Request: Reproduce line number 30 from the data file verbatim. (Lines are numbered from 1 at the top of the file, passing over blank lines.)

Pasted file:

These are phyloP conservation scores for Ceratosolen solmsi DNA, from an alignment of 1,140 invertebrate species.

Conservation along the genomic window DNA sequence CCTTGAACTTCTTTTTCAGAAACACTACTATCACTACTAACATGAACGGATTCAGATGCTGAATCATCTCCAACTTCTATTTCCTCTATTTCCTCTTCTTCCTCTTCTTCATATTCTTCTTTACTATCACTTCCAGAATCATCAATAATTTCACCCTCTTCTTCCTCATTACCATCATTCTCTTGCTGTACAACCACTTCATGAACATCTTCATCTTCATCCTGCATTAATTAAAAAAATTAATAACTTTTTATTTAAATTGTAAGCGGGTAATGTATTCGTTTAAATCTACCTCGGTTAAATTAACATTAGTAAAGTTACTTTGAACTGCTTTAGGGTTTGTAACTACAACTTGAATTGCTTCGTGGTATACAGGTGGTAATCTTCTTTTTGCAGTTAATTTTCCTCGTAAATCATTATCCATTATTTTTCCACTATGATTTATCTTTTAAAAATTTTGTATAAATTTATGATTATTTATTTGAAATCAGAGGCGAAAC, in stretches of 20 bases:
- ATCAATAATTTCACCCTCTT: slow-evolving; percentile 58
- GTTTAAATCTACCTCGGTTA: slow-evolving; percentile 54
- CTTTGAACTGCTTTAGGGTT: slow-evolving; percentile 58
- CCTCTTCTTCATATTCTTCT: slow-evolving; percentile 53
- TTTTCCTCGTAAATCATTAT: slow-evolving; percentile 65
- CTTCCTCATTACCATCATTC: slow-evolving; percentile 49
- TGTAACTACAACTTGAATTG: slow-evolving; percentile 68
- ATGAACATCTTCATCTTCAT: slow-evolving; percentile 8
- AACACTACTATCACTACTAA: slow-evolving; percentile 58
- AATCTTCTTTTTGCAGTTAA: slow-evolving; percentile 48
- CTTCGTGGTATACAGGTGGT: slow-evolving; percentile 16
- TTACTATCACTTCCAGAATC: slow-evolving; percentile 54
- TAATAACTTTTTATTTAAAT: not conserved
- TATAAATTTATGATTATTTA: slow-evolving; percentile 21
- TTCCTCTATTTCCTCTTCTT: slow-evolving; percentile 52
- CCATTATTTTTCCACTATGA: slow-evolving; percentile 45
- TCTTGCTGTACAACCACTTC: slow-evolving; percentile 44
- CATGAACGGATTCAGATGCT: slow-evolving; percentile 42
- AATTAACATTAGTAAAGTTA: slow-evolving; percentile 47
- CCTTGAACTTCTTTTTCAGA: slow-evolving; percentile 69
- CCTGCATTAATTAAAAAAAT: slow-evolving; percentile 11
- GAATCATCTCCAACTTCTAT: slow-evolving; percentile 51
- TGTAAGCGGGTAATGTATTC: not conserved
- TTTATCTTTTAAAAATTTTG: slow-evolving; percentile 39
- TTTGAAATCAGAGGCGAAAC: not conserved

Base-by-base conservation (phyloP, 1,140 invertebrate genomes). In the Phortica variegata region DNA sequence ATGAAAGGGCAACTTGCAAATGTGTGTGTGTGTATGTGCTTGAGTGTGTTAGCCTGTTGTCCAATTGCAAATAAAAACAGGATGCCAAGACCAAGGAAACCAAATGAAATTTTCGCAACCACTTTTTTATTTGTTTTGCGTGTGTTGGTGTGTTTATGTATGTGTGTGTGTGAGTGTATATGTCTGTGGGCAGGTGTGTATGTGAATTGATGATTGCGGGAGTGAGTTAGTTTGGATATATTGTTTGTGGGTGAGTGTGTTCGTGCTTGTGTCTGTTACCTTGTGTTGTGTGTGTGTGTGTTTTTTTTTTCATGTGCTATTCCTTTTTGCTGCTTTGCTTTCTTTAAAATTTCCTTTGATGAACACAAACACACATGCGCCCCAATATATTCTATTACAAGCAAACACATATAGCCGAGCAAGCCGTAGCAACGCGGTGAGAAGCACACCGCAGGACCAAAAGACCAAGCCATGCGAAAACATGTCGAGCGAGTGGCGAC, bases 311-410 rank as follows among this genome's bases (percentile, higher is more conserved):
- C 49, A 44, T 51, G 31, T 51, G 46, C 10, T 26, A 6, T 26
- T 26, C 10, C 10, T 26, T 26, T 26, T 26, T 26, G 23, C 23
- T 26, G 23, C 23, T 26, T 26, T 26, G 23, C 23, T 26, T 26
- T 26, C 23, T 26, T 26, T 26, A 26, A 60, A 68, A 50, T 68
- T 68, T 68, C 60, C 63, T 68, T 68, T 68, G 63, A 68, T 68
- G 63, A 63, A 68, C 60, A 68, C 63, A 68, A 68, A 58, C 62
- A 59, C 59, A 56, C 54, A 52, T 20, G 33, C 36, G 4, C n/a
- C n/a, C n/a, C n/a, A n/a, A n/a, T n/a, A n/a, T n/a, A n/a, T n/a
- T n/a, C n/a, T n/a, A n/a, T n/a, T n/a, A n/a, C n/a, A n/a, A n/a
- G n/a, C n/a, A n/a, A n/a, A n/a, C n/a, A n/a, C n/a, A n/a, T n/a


- T 26, C 10, C 10, T 26, T 26, T 26, T 26, T 26, G 23, C 23